Evviva il coltello! (Es Lebe das Messer!) (Long Live the Knife!)

Ines Doujak

Klagenfurt, Austria, 1959
  • Date: 
  • Material: 
    Metal, fabric, paper and snakeskin
  • Descriptive technique: 
    A selection of stage elements made up of a video projected onto a snakeskin book, a suit with a mask on an embossed metal web, an audio recording and two folded leaflets, which can activate a performance
  • Dimensions: 
    Part 01: 78 x 57,5 x 8 cm / Part 02: 180 x 43 x 41 cm / Part 03: 75 x 30 cm / Part 04: 74 x 32 x 25 cm
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The title of the piece is a reference to the words of admiration shouted by the audience in the opera after hearing the aria of a castrato — a male singer castrated in boyhood to retain a high-pitched voice — a spectacle to the liking of the European courts in the colonial period, in the time frame stretching between the sixteenth and eighteenth centuries. The attire exhibited, abundantly woven with a fabric and tone recalling at once religious bodies and today’s queer protests, would serve to mask the singer’s face while still keeping in view the area of the mutilated genitals. The clothing was conceived to be activated in a performance inside the Museo and would feature the presence of a counter tenor to intone phrases extracted from Confession Booklet for the Curate of the Indians with Instructions for Their Rites and Exhortation in Preparation for Death, a text published in Lima in 1585 and devised to outline instructions for the evangelisation of the Americas. Different fragments have been printed in fold-out leaflets in four languages (Spanish-Aymara, English-German), which people can take away with them. In the work, Austrian artist Ines Doujak, who investigates, writes and lectures in areas of visual culture and aesthetics with a queer, feminist, anti-racist and anti-colonial focus, references the use of music of worship as a “civilising” instrument to associate it with the submission of Indigenous peoples.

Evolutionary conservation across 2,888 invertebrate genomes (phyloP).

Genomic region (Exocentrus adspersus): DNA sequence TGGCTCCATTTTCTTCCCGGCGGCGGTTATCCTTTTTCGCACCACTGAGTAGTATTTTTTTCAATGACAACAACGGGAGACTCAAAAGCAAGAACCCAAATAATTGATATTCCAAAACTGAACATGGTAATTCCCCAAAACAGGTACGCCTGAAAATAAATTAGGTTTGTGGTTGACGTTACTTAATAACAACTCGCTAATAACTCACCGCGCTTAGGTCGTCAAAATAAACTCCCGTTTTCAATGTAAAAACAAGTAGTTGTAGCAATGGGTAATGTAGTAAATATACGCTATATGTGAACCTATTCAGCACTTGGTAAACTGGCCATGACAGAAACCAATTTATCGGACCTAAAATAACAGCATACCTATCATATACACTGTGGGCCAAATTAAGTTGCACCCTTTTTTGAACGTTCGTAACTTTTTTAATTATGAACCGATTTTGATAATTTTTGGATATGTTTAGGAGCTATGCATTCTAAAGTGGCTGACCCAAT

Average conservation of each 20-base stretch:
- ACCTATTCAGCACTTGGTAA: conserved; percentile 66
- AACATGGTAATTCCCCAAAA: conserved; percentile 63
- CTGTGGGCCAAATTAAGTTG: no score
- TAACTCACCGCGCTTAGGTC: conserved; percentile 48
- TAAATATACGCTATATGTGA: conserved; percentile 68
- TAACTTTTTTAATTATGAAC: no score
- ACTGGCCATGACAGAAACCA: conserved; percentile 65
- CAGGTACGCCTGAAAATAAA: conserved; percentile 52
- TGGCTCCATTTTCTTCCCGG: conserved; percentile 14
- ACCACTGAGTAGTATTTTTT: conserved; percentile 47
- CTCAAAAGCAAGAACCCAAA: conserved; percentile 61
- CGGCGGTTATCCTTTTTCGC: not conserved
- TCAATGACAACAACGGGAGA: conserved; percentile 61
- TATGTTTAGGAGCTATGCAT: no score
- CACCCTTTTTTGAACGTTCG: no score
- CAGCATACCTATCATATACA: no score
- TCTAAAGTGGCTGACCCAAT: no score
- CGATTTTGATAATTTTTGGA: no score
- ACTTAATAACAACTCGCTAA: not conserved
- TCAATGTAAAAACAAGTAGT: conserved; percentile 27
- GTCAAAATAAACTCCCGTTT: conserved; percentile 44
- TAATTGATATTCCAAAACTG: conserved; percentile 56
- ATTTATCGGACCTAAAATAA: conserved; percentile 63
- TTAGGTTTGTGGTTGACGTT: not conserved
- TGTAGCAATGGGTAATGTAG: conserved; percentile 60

Lola Hinojosa Martínez